Toyota expands unintended acceleration recall, adding 154k Lexus SUVs
Toyota’s statement today was short and sweet, plainly explaining that Toyota Motor Sales was once again amending the 2009 recall order - this time adding the 2010 Lexus RX350 and the 2010 Lexus RX450h – with 131,800 examples of the RX350 being included alongside 22,200 hybrid Lexus sport utility vehicles. Owners of these 154,000+ Lexus vehicles will be notified in early August to return to their local dealership where a technician will “remedy the involved vehicles”. No details have been offered as to how Toyota plans to fix the problem but it likely includes new floor mats, new retaining clips, or both.
Since the NHTSA had basically moved on from the unintended acceleration investigations with Toyota, it comes as a bit of a surprise for the Japanese automaker who has worked so hard to move past that to bring the topic back up. Some would say that this is a sign of Toyota being proactive and recalling a vehicle based on the mere chance of a problem but the National Highway Traffic Safety Administration isn’t quite as appreciative as you would think.
It turns out that the NHTSA isn’t happy about this new announcement and reports indicate that the feds are now launching an investigation into Toyota’s timeliness in reporting this problem. If Toyota is found to have known about the 2010 Lexus RX350 and RX450h possibly being involved in the unintended acceleration recalls of 2009 and 2010 but they did not report it earlier, the automaker could be back in hot water with the US federal government. Keep in mind; Toyota has already been fined millions of dollars for not reporting these problems in a timely manner when it was proven that they knew about the unintended acceleration issues well before they made the NHTSA aware of the problem. Should the NHTSA find that Toyota knew of the pedal entrapment issue previously, the government could decide to slap Toyota with another massive fiduciary penalty.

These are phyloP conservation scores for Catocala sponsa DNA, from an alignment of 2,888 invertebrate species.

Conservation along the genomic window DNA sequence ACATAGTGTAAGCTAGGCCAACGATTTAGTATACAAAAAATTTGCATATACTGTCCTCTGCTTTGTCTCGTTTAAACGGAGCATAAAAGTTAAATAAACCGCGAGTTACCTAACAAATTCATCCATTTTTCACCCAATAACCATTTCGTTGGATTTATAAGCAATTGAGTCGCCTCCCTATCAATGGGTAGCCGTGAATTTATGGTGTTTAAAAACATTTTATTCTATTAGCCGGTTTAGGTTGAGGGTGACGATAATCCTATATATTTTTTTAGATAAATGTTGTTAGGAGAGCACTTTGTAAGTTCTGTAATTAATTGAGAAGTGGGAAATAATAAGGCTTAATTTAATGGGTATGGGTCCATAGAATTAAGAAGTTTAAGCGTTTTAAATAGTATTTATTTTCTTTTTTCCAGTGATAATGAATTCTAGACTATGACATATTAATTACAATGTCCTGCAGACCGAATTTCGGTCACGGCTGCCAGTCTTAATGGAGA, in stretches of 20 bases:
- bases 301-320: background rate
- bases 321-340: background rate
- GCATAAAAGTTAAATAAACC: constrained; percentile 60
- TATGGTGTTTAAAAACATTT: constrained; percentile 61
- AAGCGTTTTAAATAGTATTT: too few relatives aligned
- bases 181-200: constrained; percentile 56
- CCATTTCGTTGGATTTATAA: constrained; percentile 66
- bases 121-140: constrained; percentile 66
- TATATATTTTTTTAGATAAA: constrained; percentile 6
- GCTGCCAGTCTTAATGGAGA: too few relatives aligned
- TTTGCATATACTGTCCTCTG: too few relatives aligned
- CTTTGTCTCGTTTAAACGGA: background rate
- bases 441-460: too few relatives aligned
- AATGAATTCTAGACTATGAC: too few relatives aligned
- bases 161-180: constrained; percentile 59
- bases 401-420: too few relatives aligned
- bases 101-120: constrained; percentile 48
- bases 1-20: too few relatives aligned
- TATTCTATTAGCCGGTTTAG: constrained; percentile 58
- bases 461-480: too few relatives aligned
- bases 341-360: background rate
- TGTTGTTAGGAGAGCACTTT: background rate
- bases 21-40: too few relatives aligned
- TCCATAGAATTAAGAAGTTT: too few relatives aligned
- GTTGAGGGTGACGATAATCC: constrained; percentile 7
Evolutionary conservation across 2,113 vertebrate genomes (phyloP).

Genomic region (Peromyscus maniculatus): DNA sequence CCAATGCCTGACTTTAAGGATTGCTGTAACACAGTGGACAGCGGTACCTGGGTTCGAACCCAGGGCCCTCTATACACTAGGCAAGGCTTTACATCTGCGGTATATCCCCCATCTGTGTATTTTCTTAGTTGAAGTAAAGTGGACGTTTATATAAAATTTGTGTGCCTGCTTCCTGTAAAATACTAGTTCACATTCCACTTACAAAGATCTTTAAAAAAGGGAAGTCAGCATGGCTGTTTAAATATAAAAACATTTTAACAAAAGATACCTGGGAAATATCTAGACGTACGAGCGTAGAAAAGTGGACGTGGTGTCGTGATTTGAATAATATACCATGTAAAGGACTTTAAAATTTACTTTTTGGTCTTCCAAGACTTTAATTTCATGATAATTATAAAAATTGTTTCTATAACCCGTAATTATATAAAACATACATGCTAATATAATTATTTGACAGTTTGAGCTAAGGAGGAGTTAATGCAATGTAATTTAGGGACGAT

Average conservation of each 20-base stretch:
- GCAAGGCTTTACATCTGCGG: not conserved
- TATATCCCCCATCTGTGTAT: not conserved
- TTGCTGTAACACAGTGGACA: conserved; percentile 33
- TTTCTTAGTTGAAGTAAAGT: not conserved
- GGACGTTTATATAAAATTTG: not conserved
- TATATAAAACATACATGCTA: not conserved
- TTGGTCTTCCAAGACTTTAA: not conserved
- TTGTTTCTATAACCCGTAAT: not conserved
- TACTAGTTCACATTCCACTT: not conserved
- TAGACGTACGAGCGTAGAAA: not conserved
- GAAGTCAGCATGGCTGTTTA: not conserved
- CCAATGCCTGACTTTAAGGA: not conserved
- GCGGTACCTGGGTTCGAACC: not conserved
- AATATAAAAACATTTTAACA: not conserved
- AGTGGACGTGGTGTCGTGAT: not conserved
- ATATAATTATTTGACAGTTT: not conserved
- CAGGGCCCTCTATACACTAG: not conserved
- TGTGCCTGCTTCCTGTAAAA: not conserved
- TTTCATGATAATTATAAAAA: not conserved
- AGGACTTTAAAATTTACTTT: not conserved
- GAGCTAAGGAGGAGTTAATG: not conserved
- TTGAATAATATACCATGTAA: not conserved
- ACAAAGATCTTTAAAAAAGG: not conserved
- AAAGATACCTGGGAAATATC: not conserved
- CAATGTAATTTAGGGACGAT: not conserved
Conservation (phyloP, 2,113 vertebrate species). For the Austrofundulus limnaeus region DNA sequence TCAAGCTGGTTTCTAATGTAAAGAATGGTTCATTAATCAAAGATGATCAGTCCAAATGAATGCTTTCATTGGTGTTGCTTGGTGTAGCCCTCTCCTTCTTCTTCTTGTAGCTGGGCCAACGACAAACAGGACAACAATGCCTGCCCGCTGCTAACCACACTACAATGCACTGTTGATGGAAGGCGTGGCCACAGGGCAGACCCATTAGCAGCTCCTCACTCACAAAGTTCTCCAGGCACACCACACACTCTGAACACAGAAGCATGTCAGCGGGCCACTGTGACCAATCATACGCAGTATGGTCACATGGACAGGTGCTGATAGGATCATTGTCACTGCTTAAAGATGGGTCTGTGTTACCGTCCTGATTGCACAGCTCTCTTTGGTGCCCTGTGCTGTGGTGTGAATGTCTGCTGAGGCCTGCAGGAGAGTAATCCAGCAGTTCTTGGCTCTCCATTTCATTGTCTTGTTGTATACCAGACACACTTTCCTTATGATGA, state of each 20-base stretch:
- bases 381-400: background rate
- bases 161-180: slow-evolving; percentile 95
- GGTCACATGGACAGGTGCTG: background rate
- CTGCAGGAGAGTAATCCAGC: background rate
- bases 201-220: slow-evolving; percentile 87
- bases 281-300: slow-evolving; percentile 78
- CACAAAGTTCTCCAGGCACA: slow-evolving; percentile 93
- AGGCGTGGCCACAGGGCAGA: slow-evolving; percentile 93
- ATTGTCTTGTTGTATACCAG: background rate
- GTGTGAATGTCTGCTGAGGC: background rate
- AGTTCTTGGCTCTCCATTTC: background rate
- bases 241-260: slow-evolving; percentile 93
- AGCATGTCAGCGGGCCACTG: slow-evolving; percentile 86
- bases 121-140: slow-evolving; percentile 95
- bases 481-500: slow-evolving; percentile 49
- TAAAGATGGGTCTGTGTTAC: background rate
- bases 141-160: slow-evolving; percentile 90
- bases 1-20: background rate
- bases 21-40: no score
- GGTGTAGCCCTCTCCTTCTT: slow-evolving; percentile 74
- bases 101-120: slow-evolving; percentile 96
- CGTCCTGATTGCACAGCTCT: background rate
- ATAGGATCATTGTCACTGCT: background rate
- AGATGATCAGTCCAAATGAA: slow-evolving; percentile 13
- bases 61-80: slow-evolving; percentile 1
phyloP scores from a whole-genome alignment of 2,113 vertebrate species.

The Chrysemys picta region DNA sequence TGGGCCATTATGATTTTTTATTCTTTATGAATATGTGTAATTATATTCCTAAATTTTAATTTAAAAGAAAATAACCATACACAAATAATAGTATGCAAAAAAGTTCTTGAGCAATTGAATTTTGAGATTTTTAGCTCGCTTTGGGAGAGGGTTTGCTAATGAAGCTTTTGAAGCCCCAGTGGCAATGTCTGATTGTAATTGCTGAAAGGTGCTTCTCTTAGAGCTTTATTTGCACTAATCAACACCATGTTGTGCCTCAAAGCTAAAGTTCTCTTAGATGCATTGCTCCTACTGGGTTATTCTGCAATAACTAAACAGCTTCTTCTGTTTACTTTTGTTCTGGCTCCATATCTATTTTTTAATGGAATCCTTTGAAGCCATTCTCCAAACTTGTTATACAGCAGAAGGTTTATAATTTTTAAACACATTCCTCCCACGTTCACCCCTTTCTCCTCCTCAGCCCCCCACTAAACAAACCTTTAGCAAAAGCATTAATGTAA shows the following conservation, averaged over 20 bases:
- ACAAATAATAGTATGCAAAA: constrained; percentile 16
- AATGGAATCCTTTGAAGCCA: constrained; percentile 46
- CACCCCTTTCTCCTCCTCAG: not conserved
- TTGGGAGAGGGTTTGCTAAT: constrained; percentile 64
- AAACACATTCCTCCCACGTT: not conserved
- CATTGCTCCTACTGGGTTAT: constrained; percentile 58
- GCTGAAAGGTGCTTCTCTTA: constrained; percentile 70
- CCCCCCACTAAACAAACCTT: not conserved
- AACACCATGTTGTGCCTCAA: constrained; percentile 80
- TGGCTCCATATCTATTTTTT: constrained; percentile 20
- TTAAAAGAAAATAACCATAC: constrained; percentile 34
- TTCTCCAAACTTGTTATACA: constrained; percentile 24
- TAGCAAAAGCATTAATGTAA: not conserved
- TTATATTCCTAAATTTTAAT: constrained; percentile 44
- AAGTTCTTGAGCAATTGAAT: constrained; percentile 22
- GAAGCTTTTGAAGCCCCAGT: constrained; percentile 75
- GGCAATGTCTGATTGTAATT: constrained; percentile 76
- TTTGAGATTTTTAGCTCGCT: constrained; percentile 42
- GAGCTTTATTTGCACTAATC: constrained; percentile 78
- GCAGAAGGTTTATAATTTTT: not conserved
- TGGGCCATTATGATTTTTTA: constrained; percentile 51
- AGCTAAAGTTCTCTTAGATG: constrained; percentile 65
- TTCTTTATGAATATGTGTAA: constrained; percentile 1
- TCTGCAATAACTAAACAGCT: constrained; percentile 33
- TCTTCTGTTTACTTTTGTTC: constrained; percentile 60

In 2009, Toyota Motor Co recalled over 5.2 million vehicles in the United States due to floor mat entrapment issues – meaning that the floor mat can shift around and cause the accelerator to get stuck against the floor. The company had found that in at least one case of unintended acceleration, the vehicle in question that was out of control had all weather floormats that came free of the retaining clips and bunched up around the gas pedal.